Locavores Before It Was Cool

Austin's homegrown Kerbey Lane Cafe

Chili and local produce from the seasonal menu
Chili and local produce from the seasonal menu (Photo by John Anderson)

The term "locavore" was coined late in the past decade to describe someone who searches out and consumes locally grown foods. The word is so new to the American culinary lexicon that it isn't yet recognized by the spell-check mechanisms of most word-processing programs, but the trend itself is in full bloom across the country. A growing number of upscale restaurant chefs are cultivating relationships with farmers, ranchers, dairymen, cheesemakers, beekeepers, and other artisan food producers in order to ensure that their menu items are made with the best quality local ingredients. It's a welcome trend in many cities, and Austin is no exception. But Austin's version of the locavore movement really isn't anything new – owners of the 30-year-old, homegrown Kerbey Lane Cafe chain have been searching out local produce for at least 20 years.

When Kerbey Lane co-founder David Ayer started looking for a farmer to grow tomatoes for the three restaurants he had in the late Eighties, starting a trend was the farthest thing from his mind. "We just wanted to replace tasteless tomatoes with some that had actual flavor," he recalls. After a couple of failed attempts at working with other growers, Kerbey Lane contracted with local farmer Cora Lamar for a large portion of her summer tomato crop. The menu specials that resulted from the "attack of the summer tomatoes" were (and still are) well-publicized and well-received in the restaurants. By the early Nineties, Lamar was providing Kerbey Lane with more summer crops, and soon yellow squash, zucchini, eggplant, peppers, okra, and herbs found their way into seasonal menu items. The superior flavor and popularity of the summer specials demonstrated the value of featuring local produce. And as a wider variety of seasonal items became available in the Austin market over the next two decades, Ayer invested the time, energy, and money necessary to make sure that the Kerbey Lane kitchens were able to increase the diversity of their seasonal menu offerings.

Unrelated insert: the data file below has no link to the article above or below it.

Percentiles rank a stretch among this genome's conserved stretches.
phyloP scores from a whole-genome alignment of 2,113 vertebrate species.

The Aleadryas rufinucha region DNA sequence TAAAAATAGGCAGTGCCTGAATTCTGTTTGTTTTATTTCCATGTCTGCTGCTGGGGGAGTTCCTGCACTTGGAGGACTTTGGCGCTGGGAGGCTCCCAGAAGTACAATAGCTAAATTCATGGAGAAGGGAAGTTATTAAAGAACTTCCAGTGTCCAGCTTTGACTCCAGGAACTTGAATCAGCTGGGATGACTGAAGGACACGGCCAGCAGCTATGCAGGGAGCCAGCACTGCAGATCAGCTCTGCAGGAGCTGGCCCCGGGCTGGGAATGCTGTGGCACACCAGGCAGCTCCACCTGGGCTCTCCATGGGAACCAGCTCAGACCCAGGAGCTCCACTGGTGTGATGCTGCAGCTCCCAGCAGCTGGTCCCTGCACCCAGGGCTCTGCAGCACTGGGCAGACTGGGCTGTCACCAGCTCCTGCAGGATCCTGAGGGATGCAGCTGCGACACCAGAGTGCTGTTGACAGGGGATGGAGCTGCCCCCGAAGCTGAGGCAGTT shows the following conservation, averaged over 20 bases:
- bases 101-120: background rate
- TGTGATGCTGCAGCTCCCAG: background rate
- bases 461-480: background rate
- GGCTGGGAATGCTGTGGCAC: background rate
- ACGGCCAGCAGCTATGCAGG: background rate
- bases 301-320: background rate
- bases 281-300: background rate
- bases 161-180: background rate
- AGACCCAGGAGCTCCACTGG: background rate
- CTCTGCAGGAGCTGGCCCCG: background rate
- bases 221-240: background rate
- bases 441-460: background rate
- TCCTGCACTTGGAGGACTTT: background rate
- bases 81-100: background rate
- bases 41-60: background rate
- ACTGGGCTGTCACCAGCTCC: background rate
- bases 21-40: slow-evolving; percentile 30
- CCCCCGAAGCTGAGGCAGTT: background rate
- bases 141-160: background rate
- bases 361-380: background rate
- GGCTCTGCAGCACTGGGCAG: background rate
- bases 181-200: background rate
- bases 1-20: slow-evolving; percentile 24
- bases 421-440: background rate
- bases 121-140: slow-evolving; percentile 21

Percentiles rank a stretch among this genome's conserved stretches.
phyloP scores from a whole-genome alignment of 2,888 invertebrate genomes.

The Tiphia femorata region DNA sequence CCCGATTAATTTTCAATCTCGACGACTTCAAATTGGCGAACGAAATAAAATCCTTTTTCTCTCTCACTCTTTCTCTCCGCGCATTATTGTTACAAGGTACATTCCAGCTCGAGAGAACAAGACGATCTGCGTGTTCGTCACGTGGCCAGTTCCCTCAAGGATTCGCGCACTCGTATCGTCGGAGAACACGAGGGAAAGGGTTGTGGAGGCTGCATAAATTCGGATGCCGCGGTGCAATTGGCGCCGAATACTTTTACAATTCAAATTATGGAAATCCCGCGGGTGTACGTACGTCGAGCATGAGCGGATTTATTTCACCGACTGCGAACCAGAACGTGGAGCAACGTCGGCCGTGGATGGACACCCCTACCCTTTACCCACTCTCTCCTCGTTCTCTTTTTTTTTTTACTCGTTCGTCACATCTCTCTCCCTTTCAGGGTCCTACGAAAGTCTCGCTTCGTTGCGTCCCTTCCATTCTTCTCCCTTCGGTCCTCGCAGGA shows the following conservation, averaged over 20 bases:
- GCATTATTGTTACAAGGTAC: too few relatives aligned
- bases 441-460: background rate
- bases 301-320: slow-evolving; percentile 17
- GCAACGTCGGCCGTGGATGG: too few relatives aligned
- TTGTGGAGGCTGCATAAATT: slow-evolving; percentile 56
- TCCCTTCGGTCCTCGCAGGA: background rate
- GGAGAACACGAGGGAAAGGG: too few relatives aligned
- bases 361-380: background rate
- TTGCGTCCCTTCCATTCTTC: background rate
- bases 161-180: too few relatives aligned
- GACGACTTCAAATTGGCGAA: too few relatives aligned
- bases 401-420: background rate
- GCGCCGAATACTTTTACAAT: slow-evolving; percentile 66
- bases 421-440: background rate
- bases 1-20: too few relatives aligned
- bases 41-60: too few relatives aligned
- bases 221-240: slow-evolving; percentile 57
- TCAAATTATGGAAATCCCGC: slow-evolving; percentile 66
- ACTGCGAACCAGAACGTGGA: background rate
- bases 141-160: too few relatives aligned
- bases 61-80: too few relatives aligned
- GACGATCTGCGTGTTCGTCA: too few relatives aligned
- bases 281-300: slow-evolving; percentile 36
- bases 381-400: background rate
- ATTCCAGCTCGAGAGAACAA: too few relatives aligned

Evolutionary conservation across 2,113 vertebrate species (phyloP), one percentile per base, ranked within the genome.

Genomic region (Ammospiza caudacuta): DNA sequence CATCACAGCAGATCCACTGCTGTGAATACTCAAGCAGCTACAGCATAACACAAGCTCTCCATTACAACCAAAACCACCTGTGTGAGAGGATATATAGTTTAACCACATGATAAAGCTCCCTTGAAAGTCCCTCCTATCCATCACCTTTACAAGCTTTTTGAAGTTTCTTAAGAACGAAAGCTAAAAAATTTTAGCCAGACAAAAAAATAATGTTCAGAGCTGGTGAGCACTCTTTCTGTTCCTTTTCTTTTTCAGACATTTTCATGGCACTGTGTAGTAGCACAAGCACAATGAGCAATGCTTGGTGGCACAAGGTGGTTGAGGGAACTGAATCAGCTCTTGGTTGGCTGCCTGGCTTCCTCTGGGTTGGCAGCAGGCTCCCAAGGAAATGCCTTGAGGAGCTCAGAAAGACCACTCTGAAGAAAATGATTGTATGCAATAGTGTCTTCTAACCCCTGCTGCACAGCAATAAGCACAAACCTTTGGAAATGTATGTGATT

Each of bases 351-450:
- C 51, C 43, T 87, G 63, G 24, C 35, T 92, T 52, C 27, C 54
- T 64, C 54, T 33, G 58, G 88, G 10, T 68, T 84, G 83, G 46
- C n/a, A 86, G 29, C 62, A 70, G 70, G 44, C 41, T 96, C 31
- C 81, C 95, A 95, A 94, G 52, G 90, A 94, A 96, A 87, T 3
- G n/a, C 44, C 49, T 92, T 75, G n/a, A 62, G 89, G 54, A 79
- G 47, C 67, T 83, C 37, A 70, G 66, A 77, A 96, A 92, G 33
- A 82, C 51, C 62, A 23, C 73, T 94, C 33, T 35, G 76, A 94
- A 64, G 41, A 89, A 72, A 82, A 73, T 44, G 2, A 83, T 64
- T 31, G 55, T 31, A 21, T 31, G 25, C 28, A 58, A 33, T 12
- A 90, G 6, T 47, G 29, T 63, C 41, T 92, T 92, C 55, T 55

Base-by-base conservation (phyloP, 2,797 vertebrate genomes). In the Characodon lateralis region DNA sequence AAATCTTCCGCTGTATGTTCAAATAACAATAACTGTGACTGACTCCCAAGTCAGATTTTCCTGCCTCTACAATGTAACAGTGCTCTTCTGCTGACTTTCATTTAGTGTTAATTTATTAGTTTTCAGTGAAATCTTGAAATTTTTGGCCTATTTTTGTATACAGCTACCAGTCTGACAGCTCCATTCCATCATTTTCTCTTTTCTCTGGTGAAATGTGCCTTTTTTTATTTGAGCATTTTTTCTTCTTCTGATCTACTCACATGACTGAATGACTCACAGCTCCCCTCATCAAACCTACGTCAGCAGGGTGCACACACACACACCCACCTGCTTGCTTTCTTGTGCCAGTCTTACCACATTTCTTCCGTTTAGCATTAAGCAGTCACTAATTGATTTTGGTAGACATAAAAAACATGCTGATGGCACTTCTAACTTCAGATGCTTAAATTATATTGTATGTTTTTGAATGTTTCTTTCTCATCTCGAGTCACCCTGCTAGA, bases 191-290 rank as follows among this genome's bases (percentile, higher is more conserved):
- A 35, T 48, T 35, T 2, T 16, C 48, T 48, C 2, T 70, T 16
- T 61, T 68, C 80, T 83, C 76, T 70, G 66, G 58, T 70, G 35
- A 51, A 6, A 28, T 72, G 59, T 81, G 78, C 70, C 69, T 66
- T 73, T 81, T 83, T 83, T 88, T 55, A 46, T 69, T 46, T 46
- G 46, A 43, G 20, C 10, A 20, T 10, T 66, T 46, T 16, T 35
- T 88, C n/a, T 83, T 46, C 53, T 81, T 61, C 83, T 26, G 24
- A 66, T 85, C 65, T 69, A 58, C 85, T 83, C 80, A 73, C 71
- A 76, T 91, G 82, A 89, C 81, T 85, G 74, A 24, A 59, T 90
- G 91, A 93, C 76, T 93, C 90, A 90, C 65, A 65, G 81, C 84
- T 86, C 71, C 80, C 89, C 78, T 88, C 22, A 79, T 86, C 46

The cottage on Kerbey Lane in West Austin that is home to the original Kerbey Lane Cafe
The cottage on Kerbey Lane in West Austin that is home to the original Kerbey Lane Cafe (Courtesy of Kerbey Lane Cafe)

So how does a four-outlet restaurant chain that feeds roughly 1.2 million people a year manage to walk the locavore walk with average menu prices that range from $3 to $10? It takes a genuine commitment to the basic philosophy, a certain degree of menu flexibility, the desire to build long-term relationships with vendors, and savvy business management. Kerbey Lane has all that. From the company's earliest days, co-owners (and former spouses) Patricia Atkinson and David Ayer made a point of supporting other small local businesses. They bought produce from Joe Segovia and his sons when they only had one truck and got chickens from L. East Poultry, yogurt and tofu from White Mountain, tortilla chips from El Lago, and breads and desserts from local wholesale bakeries (including my own for a couple of years in the early Eighties).

Kerbey Lane's commitment to quality ingredients has been a facet of the business since the beginning. At a time when most cafe salads were still made with bland, flavorless iceberg lettuce, Kerbey Lane switched to a spring salad mix of various greens and lettuces. Ayer recalls that the change initially had some customers asking why there were "weeds in my salad bowl," but the couple persisted, and the better-quality, more flavorful greens soon caught on. These days, all Kerbey Lane salads come from Bluebonnet Hydro­pon­ic Produce and are incredibly fresh and tasty. As a restaurant that built its fame on big-volume breakfast, the cafes serve milk from Hill Country Dairies, pork from Pederson's Natural Farms, cage-free eggs from Maxim near Rosenberg, and signature pancakes so popular the mixes are now available by the package.